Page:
Title: An Ember in the Ashes (An Ember in the Ashes #1)
Author: Sabaa Tahir
Genre: Fantasy, Dystopia, 21st Century Young Adult Literature
Source: Personal Copy
Publisher: Razorbill/Penguin-Random House
Release Date: April 28, 2015
Format: Hardcover; 978-1-59514-803-2; $19.95
Rating: ♥ ♥ ♥ ♥ ♥
Summary: For hundreds of years, Scholars have been enslaved to the Martials, the brutish, blood-thirsty rulers of the Empire. In this harsh world, Laia, along with her brother Darin and her grandparents, try to eek out a living. Unexpectedly, their lives are destroyed one night when a group of soldiers, led by a fearsome Mask (the Empire’s most ruthless and skilled killers), raids their home. killing her grandparents and arresting her brother. Forced to choose between staying to help Darin or fleeing to save her own life, Laia chooses to run–at Darin’s urging. To save her brother, Laia seeks the help of the Resistance, a rebel group trying to bring down the empire, and they agree to help her–for a price–working as a spy/slave for Blackcliff military academy’s ruthless leader. Laia soon is pulled deeper and deeper into a world of intrigue, revolution, demonic power, and imperial domination and will soon learn that, with the help of an unlikely friend, she may very well be the key to saving her people and freeing the land of the Empire.
Review: I didn’t think, after reading Sarah J. Maas’s Throne of Glass or Court of Thorns and Roses series, that I’d find another series that would occupy so much of my heart and mind. BUT, Sabaa Tahir’s An Ember in the Ashes has wiggled in amongst them as a new favorite and beloved series of mine. I have already started reading–and am halfway through–the sequel, and I absolutely cannot wait for books three and four.
Initially, I had a bit of a slow start with this book, but it quickly picked up pace by about chapter five, and it swept me along like a tidal wave as Tahir’ begins to unfold a breathtaking and intricate world that recalls the power, brutality, beauty, and vivaciousness of Ancient Rome. I think the slow start was mainly my fault in trying to get used to a new series. Tahir does some substantial character and world-building that is vital to the depth of this novel at the beginning that required me to push through, and I’m glad I did, because this novel HAS DEPTH! Tahir’s world-building is incredibly three-dimensional, vivid, and she creates a world that immediately feels like it teems with life. Descriptions, characterization, and realism of Laia’s world make me feel as a reader as though I really live in Laia’s world, that I experience her fears, her loves, her hopes and dreams. It sits now among a short list of books and series that have made me feel this way. What ultimately helps this success is Tahir’s prose, which is fluid and lyrical as well, which making this book fun and immersive–this novel is the epitome of showing and not telling, and Tahir is a master.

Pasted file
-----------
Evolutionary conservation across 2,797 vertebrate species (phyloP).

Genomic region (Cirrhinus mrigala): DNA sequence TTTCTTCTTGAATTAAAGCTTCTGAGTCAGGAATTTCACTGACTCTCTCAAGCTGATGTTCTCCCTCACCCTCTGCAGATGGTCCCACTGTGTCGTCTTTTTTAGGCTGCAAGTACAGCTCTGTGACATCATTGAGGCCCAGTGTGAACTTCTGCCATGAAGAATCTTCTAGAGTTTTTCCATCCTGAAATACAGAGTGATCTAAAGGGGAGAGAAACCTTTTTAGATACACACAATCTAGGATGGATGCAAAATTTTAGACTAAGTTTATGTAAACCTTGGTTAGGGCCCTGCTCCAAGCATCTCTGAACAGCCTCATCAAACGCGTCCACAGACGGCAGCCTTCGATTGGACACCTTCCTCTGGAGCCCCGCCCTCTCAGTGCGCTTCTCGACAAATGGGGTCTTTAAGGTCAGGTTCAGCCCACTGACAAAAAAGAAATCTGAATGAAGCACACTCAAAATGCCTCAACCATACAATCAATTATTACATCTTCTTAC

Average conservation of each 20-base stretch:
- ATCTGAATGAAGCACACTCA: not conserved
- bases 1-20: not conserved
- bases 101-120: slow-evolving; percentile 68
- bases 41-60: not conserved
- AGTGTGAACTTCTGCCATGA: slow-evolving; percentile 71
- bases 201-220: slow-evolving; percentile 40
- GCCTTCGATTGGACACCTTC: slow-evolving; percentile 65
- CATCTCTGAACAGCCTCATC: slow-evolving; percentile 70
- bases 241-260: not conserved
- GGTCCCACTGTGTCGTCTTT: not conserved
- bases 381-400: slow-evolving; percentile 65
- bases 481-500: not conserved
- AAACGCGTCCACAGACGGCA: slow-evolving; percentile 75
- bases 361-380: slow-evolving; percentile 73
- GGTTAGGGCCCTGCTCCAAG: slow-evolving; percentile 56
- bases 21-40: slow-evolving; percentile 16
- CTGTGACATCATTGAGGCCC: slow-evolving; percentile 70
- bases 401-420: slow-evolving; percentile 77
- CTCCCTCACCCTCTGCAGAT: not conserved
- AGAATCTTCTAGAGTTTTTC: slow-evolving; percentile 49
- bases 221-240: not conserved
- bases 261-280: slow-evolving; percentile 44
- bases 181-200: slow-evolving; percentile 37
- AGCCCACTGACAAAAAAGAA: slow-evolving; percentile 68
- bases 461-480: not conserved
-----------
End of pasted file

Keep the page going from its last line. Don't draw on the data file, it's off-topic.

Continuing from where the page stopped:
Diverse and interesting characters pepper this novel, and to give them their own unique voices, Tahir structures this novel through the alternating perspectives of Laia and Elias. Laia is a former free woman who becomes a slave at Blackcliff military academy in order to spy for resistance fighters. She ends up meeting Elias, a very unwilling Mask soldier at Blackcliff. The voices for each character are unique, with their own personalities that really shine through. Tahir does a good job of connecting events between perspectives so that they all happen as seamlessly as possible. My favorite parts in this vein were Elias’s, and like Laia, she makes it easy for readers to fall in love with him. We see Tahir’s criticism of injustice, racism, and inequality through Elias, as he slowly comes to see through the lies of the Empire and its regimes. Tahir’s themes and messages in this novel are powerful, heartfelt, and honest.
This book is absolutely one of my favorites and I highly recommend it. I don’t often get to re-read, but this book is an exception I will make.
Note: This novel does have some scenes that may disturb some readers, particularly with regards to rape and intense violence. Parents should exercise caution if considering giving this book to a teen under 15.